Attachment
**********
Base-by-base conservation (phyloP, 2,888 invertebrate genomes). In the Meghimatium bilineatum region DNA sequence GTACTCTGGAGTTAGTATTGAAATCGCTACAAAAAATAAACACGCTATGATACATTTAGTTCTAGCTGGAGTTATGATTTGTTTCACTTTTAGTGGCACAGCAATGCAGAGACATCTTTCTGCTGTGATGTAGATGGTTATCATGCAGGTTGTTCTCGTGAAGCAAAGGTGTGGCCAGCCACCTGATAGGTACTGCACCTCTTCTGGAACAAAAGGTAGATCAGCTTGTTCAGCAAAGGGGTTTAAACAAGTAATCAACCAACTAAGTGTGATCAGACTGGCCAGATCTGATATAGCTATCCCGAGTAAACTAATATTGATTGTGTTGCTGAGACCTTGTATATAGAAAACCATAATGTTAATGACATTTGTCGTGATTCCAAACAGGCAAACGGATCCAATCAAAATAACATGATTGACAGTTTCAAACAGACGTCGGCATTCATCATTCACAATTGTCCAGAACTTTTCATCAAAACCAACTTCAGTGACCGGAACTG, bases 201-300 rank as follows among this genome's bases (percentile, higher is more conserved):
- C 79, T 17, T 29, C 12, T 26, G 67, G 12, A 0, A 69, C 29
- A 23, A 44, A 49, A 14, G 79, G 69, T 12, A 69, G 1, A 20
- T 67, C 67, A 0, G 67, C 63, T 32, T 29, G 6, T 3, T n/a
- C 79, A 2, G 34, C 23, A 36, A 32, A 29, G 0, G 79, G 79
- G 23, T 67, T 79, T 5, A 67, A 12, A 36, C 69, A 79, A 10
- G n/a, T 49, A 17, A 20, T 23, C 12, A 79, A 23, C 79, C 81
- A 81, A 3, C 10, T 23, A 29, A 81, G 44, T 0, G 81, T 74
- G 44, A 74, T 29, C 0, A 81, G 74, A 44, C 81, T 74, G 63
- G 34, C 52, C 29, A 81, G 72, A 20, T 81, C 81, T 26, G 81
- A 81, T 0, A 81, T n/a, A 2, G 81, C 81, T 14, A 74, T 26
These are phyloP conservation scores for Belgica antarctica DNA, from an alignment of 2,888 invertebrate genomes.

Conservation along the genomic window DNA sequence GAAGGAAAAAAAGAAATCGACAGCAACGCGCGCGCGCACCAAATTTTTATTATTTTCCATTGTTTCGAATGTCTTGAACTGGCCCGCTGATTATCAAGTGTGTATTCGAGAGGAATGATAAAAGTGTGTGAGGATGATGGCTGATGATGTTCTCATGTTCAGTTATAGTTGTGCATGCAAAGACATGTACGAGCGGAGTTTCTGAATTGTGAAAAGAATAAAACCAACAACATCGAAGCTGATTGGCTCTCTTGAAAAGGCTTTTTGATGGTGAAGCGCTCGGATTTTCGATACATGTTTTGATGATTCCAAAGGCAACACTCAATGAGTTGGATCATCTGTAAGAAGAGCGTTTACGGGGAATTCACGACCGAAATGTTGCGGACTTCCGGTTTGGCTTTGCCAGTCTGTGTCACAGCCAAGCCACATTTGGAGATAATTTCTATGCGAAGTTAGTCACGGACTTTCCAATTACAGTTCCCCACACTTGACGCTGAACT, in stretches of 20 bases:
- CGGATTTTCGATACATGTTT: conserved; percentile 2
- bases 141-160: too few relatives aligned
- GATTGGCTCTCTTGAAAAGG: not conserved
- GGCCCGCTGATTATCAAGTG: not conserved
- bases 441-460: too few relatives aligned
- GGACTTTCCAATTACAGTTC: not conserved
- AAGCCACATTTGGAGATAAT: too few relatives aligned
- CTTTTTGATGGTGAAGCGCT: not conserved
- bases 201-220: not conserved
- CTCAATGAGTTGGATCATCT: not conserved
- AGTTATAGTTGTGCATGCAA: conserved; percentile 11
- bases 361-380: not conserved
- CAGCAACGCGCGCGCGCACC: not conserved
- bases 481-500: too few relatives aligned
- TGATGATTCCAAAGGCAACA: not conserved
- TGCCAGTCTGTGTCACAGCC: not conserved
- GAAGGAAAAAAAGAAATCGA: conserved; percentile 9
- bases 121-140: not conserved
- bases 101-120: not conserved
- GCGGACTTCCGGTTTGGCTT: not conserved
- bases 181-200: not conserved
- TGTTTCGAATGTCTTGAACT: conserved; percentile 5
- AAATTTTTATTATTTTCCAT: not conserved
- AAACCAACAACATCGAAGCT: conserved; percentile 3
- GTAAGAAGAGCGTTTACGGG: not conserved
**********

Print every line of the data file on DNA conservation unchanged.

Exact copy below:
Base-by-base conservation (phyloP, 2,888 invertebrate genomes). In the Meghimatium bilineatum region DNA sequence GTACTCTGGAGTTAGTATTGAAATCGCTACAAAAAATAAACACGCTATGATACATTTAGTTCTAGCTGGAGTTATGATTTGTTTCACTTTTAGTGGCACAGCAATGCAGAGACATCTTTCTGCTGTGATGTAGATGGTTATCATGCAGGTTGTTCTCGTGAAGCAAAGGTGTGGCCAGCCACCTGATAGGTACTGCACCTCTTCTGGAACAAAAGGTAGATCAGCTTGTTCAGCAAAGGGGTTTAAACAAGTAATCAACCAACTAAGTGTGATCAGACTGGCCAGATCTGATATAGCTATCCCGAGTAAACTAATATTGATTGTGTTGCTGAGACCTTGTATATAGAAAACCATAATGTTAATGACATTTGTCGTGATTCCAAACAGGCAAACGGATCCAATCAAAATAACATGATTGACAGTTTCAAACAGACGTCGGCATTCATCATTCACAATTGTCCAGAACTTTTCATCAAAACCAACTTCAGTGACCGGAACTG, bases 201-300 rank as follows among this genome's bases (percentile, higher is more conserved):
- C 79, T 17, T 29, C 12, T 26, G 67, G 12, A 0, A 69, C 29
- A 23, A 44, A 49, A 14, G 79, G 69, T 12, A 69, G 1, A 20
- T 67, C 67, A 0, G 67, C 63, T 32, T 29, G 6, T 3, T n/a
- C 79, A 2, G 34, C 23, A 36, A 32, A 29, G 0, G 79, G 79
- G 23, T 67, T 79, T 5, A 67, A 12, A 36, C 69, A 79, A 10
- G n/a, T 49, A 17, A 20, T 23, C 12, A 79, A 23, C 79, C 81
- A 81, A 3, C 10, T 23, A 29, A 81, G 44, T 0, G 81, T 74
- G 44, A 74, T 29, C 0, A 81, G 74, A 44, C 81, T 74, G 63
- G 34, C 52, C 29, A 81, G 72, A 20, T 81, C 81, T 26, G 81
- A 81, T 0, A 81, T n/a, A 2, G 81, C 81, T 14, A 74, T 26
These are phyloP conservation scores for Belgica antarctica DNA, from an alignment of 2,888 invertebrate genomes.

Conservation along the genomic window DNA sequence GAAGGAAAAAAAGAAATCGACAGCAACGCGCGCGCGCACCAAATTTTTATTATTTTCCATTGTTTCGAATGTCTTGAACTGGCCCGCTGATTATCAAGTGTGTATTCGAGAGGAATGATAAAAGTGTGTGAGGATGATGGCTGATGATGTTCTCATGTTCAGTTATAGTTGTGCATGCAAAGACATGTACGAGCGGAGTTTCTGAATTGTGAAAAGAATAAAACCAACAACATCGAAGCTGATTGGCTCTCTTGAAAAGGCTTTTTGATGGTGAAGCGCTCGGATTTTCGATACATGTTTTGATGATTCCAAAGGCAACACTCAATGAGTTGGATCATCTGTAAGAAGAGCGTTTACGGGGAATTCACGACCGAAATGTTGCGGACTTCCGGTTTGGCTTTGCCAGTCTGTGTCACAGCCAAGCCACATTTGGAGATAATTTCTATGCGAAGTTAGTCACGGACTTTCCAATTACAGTTCCCCACACTTGACGCTGAACT, in stretches of 20 bases:
- CGGATTTTCGATACATGTTT: conserved; percentile 2
- bases 141-160: too few relatives aligned
- GATTGGCTCTCTTGAAAAGG: not conserved
- GGCCCGCTGATTATCAAGTG: not conserved
- bases 441-460: too few relatives aligned
- GGACTTTCCAATTACAGTTC: not conserved
- AAGCCACATTTGGAGATAAT: too few relatives aligned
- CTTTTTGATGGTGAAGCGCT: not conserved
- bases 201-220: not conserved
- CTCAATGAGTTGGATCATCT: not conserved
- AGTTATAGTTGTGCATGCAA: conserved; percentile 11
- bases 361-380: not conserved
- CAGCAACGCGCGCGCGCACC: not conserved
- bases 481-500: too few relatives aligned
- TGATGATTCCAAAGGCAACA: not conserved
- TGCCAGTCTGTGTCACAGCC: not conserved
- GAAGGAAAAAAAGAAATCGA: conserved; percentile 9
- bases 121-140: not conserved
- bases 101-120: not conserved
- GCGGACTTCCGGTTTGGCTT: not conserved
- bases 181-200: not conserved
- TGTTTCGAATGTCTTGAACT: conserved; percentile 5
- AAATTTTTATTATTTTCCAT: not conserved
- AAACCAACAACATCGAAGCT: conserved; percentile 3
- GTAAGAAGAGCGTTTACGGG: not conserved